Mr. Speaker, I am very pleased to have the privilege of talking about an issue as important as the one addressed in Bill C-428. I believe that this bill is important because it tackles the horrible Indian Act of 1876. There can be no doubt that this bill is one of Canada's most archaic colonial legacies. That is why I commend the member for Desnethé—Missinippi—Churchill River on his initiative. However, it is not enough. It is too little, too late. The Conservative government should consider a much farther-reaching rewrite of the Indian Act and a much more open process.
As a New Democrat, I believe that a complete overhaul of this cursed bill should be led by aboriginals. If the changes are imposed unilaterally, then what, really, has changed? That is why Bill C-428 seems inappropriate.
I will explain why this bill is not likely to go down in history. I do not claim to have a plan to make up for 136 years of colonialism, but I can say that ideally, new legislation should be drafted in collaboration with aboriginals, be introduced by the government and honour the goals of the UN Declaration on the Rights of Indigenous Peoples. Because Bill C-428 does not satisfy any of these conditions, I cannot support it.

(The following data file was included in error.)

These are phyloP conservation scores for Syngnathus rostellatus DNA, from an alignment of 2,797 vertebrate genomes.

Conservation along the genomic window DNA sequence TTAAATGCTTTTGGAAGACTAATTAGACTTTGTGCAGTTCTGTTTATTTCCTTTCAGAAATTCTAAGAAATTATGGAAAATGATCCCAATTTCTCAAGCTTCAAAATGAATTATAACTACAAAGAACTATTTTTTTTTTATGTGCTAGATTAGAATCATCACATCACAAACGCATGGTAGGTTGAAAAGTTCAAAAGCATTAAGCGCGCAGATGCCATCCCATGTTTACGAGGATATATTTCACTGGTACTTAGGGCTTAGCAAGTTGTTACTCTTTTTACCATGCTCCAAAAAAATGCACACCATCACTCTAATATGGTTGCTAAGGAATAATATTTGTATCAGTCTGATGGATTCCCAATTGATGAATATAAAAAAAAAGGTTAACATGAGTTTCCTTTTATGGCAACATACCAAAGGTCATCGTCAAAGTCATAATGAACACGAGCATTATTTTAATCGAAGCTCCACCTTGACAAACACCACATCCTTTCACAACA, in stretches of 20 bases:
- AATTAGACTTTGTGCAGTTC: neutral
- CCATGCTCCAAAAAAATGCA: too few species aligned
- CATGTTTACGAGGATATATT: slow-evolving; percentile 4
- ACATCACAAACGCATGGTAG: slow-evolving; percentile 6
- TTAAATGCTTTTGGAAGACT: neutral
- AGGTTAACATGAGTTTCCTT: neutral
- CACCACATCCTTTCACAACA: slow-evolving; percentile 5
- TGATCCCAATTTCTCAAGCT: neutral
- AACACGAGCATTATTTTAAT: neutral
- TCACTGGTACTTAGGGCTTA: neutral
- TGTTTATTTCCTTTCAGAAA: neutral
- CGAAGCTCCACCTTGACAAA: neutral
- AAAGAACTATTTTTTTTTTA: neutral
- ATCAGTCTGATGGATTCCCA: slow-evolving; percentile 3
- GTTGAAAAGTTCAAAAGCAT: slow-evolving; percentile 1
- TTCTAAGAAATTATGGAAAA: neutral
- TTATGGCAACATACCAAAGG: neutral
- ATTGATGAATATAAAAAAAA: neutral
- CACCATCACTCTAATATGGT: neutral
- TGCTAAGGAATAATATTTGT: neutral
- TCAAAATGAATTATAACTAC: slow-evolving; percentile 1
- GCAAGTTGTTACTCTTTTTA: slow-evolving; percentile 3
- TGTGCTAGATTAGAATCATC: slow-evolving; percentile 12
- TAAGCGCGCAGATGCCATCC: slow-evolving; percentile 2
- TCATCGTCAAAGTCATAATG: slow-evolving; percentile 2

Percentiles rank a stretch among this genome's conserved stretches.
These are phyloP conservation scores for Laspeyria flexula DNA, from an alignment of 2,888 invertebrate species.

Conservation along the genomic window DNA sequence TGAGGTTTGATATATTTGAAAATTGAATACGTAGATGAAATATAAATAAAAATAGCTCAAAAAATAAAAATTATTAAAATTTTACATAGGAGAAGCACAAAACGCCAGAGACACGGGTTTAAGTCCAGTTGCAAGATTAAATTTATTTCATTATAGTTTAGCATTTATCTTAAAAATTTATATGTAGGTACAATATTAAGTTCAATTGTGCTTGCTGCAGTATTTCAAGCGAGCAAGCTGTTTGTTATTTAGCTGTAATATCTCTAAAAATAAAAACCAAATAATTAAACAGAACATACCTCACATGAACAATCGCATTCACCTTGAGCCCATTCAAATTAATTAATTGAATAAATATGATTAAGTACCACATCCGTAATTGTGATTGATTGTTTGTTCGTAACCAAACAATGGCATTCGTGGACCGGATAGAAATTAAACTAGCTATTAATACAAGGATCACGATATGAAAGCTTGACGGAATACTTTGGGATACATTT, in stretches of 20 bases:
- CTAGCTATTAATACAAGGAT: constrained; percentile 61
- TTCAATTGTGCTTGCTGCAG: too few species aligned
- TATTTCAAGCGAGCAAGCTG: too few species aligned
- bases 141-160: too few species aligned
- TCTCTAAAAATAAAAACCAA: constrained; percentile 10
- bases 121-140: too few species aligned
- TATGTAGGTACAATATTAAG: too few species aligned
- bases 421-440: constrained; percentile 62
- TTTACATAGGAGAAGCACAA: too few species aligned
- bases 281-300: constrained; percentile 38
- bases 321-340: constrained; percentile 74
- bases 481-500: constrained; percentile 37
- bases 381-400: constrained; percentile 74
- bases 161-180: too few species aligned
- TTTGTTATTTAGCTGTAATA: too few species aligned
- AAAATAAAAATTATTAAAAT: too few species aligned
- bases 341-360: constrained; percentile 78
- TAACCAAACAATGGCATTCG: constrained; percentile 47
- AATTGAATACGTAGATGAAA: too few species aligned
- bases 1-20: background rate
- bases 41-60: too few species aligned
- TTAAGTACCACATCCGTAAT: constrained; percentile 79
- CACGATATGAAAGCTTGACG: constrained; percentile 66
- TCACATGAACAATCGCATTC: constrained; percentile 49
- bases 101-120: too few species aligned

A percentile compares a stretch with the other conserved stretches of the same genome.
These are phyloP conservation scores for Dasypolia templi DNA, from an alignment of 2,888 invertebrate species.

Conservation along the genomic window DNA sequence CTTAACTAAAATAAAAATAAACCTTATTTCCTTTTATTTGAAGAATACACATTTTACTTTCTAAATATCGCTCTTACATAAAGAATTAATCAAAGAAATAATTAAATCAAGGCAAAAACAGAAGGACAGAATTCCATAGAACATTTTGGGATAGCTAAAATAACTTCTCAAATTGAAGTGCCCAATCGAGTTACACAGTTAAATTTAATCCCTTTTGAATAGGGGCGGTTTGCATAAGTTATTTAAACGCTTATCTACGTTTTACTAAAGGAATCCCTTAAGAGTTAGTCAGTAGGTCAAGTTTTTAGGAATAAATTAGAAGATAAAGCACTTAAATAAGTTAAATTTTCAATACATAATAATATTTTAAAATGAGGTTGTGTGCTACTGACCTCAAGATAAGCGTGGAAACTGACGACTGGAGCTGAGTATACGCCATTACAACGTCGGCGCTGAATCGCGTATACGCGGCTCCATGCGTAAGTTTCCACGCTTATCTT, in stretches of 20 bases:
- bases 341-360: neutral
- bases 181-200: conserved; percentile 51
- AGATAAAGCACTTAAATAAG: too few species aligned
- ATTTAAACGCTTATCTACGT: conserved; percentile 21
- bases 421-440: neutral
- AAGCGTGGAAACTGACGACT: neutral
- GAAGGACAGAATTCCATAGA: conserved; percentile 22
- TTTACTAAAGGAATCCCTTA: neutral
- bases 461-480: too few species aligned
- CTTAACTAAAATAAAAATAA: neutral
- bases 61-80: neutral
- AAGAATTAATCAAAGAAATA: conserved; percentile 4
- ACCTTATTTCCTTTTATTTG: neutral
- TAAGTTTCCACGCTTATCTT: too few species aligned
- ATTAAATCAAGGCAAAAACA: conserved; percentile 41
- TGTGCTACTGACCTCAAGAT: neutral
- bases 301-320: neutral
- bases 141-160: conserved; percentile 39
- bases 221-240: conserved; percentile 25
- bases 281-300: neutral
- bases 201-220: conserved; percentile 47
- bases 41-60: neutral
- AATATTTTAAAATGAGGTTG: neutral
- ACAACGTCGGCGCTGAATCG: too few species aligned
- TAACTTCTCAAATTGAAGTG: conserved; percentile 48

I want to begin by pointing out that the goal of the 1876 act was the assimilation of all aboriginals and their forced integration into what was then a fledgling Canadian society. When I visit Manawan, people there are still speaking Atikamekw in 2012. In that respect, the act failed. It also includes many provisions that make life difficult for aboriginals. The government will have to do better than a private member's bill to fix it.
In 1969, the Liberal Party tried to get rid of the act in order to integrate aboriginals into Canadian society. That was supposed to happen without compensation, without special status, and with no respect for treaties signed in the past. As one, aboriginals rejected the idea, but that does not mean they wanted to keep the Indian Act. Quite the contrary.
In their red paper, aboriginals stated that it was neither possible nor desirable to abolish the Indian Act. They said that a review of the act was critical, but that it should not happen until treaty issues were resolved. Some 45 years later, that issue is still outstanding.
Other attempts were explored in this House. In 1987, a list was made of discriminatory provisions in the Indian Act, and this led to a bill. Later, in 2003, the Liberals introduced Bill C-7, which, once again, was heavily criticized by first nations. The Conservatives are now bringing forward Bill C-428, a private member's bill, which seems just as irrelevant as other attempts.
In the words of Einstein, “Insanity: doing the same thing over and over again and expecting different results.” In my opinion, this quote points to what is clearly lacking in Bill C-428: a different approach. Perhaps this flaw is the reason why there is very little support for the bill outside the Conservative caucus. The chief of the Assembly of First Nations, Shawn Atleo, said that this bill is along the same lines as the policy espoused in the 1969 white paper.